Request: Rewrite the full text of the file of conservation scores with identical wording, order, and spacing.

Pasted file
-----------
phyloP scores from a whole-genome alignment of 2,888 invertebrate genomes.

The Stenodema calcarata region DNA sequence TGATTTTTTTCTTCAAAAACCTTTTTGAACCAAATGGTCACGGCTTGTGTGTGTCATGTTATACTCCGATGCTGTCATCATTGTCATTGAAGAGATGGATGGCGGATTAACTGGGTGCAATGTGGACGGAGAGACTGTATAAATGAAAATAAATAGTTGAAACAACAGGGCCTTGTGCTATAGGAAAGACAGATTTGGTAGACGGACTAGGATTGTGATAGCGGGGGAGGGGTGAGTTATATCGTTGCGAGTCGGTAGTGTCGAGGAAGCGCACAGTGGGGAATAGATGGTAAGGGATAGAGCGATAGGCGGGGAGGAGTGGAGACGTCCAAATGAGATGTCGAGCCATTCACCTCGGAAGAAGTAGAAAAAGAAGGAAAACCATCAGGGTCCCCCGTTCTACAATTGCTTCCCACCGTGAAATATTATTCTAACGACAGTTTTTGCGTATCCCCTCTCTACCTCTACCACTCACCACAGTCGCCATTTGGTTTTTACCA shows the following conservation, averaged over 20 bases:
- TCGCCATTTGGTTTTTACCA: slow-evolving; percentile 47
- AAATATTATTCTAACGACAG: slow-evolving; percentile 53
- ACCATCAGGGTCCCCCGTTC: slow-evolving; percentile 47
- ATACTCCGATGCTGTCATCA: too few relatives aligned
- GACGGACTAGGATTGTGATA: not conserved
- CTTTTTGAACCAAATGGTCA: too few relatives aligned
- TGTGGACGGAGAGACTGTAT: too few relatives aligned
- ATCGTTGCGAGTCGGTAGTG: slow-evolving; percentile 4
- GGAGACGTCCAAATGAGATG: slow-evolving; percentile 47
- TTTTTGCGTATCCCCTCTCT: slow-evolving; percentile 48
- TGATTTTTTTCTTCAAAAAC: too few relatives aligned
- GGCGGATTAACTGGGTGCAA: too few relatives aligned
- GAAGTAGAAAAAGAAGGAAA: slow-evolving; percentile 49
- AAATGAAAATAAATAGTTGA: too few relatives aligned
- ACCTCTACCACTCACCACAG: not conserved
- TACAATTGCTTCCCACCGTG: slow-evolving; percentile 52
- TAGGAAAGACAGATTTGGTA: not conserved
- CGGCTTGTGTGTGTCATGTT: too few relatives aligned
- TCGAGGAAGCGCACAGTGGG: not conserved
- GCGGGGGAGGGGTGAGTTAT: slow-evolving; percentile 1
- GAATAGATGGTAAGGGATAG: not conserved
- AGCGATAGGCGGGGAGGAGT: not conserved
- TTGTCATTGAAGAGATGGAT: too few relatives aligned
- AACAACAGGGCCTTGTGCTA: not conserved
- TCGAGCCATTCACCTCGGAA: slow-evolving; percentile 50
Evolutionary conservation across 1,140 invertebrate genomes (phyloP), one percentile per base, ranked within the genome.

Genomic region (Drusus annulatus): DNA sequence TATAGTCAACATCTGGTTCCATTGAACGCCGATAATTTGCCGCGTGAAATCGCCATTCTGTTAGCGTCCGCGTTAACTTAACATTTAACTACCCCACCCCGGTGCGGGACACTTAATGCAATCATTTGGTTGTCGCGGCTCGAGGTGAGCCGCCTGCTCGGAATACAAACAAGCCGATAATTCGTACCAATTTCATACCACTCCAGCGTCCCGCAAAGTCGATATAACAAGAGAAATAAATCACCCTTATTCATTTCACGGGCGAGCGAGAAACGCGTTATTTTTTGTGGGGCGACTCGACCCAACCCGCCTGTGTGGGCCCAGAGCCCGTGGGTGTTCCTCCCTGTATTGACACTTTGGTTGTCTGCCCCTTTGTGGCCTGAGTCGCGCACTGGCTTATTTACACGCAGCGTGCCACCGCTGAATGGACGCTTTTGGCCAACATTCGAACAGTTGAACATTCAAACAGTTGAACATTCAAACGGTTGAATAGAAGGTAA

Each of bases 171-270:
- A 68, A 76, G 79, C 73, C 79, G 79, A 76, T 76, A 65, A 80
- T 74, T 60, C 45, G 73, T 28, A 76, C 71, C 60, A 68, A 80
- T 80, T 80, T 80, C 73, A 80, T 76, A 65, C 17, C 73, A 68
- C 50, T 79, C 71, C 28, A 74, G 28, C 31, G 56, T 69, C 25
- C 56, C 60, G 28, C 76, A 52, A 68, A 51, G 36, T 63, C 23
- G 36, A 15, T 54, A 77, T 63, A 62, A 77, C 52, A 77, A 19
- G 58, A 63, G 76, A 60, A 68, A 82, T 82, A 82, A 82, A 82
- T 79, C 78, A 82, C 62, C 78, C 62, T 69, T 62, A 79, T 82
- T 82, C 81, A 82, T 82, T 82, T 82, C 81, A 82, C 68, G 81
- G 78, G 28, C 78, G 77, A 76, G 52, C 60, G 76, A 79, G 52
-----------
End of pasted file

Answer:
phyloP scores from a whole-genome alignment of 2,888 invertebrate genomes.

The Stenodema calcarata region DNA sequence TGATTTTTTTCTTCAAAAACCTTTTTGAACCAAATGGTCACGGCTTGTGTGTGTCATGTTATACTCCGATGCTGTCATCATTGTCATTGAAGAGATGGATGGCGGATTAACTGGGTGCAATGTGGACGGAGAGACTGTATAAATGAAAATAAATAGTTGAAACAACAGGGCCTTGTGCTATAGGAAAGACAGATTTGGTAGACGGACTAGGATTGTGATAGCGGGGGAGGGGTGAGTTATATCGTTGCGAGTCGGTAGTGTCGAGGAAGCGCACAGTGGGGAATAGATGGTAAGGGATAGAGCGATAGGCGGGGAGGAGTGGAGACGTCCAAATGAGATGTCGAGCCATTCACCTCGGAAGAAGTAGAAAAAGAAGGAAAACCATCAGGGTCCCCCGTTCTACAATTGCTTCCCACCGTGAAATATTATTCTAACGACAGTTTTTGCGTATCCCCTCTCTACCTCTACCACTCACCACAGTCGCCATTTGGTTTTTACCA shows the following conservation, averaged over 20 bases:
- TCGCCATTTGGTTTTTACCA: slow-evolving; percentile 47
- AAATATTATTCTAACGACAG: slow-evolving; percentile 53
- ACCATCAGGGTCCCCCGTTC: slow-evolving; percentile 47
- ATACTCCGATGCTGTCATCA: too few relatives aligned
- GACGGACTAGGATTGTGATA: not conserved
- CTTTTTGAACCAAATGGTCA: too few relatives aligned
- TGTGGACGGAGAGACTGTAT: too few relatives aligned
- ATCGTTGCGAGTCGGTAGTG: slow-evolving; percentile 4
- GGAGACGTCCAAATGAGATG: slow-evolving; percentile 47
- TTTTTGCGTATCCCCTCTCT: slow-evolving; percentile 48
- TGATTTTTTTCTTCAAAAAC: too few relatives aligned
- GGCGGATTAACTGGGTGCAA: too few relatives aligned
- GAAGTAGAAAAAGAAGGAAA: slow-evolving; percentile 49
- AAATGAAAATAAATAGTTGA: too few relatives aligned
- ACCTCTACCACTCACCACAG: not conserved
- TACAATTGCTTCCCACCGTG: slow-evolving; percentile 52
- TAGGAAAGACAGATTTGGTA: not conserved
- CGGCTTGTGTGTGTCATGTT: too few relatives aligned
- TCGAGGAAGCGCACAGTGGG: not conserved
- GCGGGGGAGGGGTGAGTTAT: slow-evolving; percentile 1
- GAATAGATGGTAAGGGATAG: not conserved
- AGCGATAGGCGGGGAGGAGT: not conserved
- TTGTCATTGAAGAGATGGAT: too few relatives aligned
- AACAACAGGGCCTTGTGCTA: not conserved
- TCGAGCCATTCACCTCGGAA: slow-evolving; percentile 50
Evolutionary conservation across 1,140 invertebrate genomes (phyloP), one percentile per base, ranked within the genome.

Genomic region (Drusus annulatus): DNA sequence TATAGTCAACATCTGGTTCCATTGAACGCCGATAATTTGCCGCGTGAAATCGCCATTCTGTTAGCGTCCGCGTTAACTTAACATTTAACTACCCCACCCCGGTGCGGGACACTTAATGCAATCATTTGGTTGTCGCGGCTCGAGGTGAGCCGCCTGCTCGGAATACAAACAAGCCGATAATTCGTACCAATTTCATACCACTCCAGCGTCCCGCAAAGTCGATATAACAAGAGAAATAAATCACCCTTATTCATTTCACGGGCGAGCGAGAAACGCGTTATTTTTTGTGGGGCGACTCGACCCAACCCGCCTGTGTGGGCCCAGAGCCCGTGGGTGTTCCTCCCTGTATTGACACTTTGGTTGTCTGCCCCTTTGTGGCCTGAGTCGCGCACTGGCTTATTTACACGCAGCGTGCCACCGCTGAATGGACGCTTTTGGCCAACATTCGAACAGTTGAACATTCAAACAGTTGAACATTCAAACGGTTGAATAGAAGGTAA

Each of bases 171-270:
- A 68, A 76, G 79, C 73, C 79, G 79, A 76, T 76, A 65, A 80
- T 74, T 60, C 45, G 73, T 28, A 76, C 71, C 60, A 68, A 80
- T 80, T 80, T 80, C 73, A 80, T 76, A 65, C 17, C 73, A 68
- C 50, T 79, C 71, C 28, A 74, G 28, C 31, G 56, T 69, C 25
- C 56, C 60, G 28, C 76, A 52, A 68, A 51, G 36, T 63, C 23
- G 36, A 15, T 54, A 77, T 63, A 62, A 77, C 52, A 77, A 19
- G 58, A 63, G 76, A 60, A 68, A 82, T 82, A 82, A 82, A 82
- T 79, C 78, A 82, C 62, C 78, C 62, T 69, T 62, A 79, T 82
- T 82, C 81, A 82, T 82, T 82, T 82, C 81, A 82, C 68, G 81
- G 78, G 28, C 78, G 77, A 76, G 52, C 60, G 76, A 79, G 52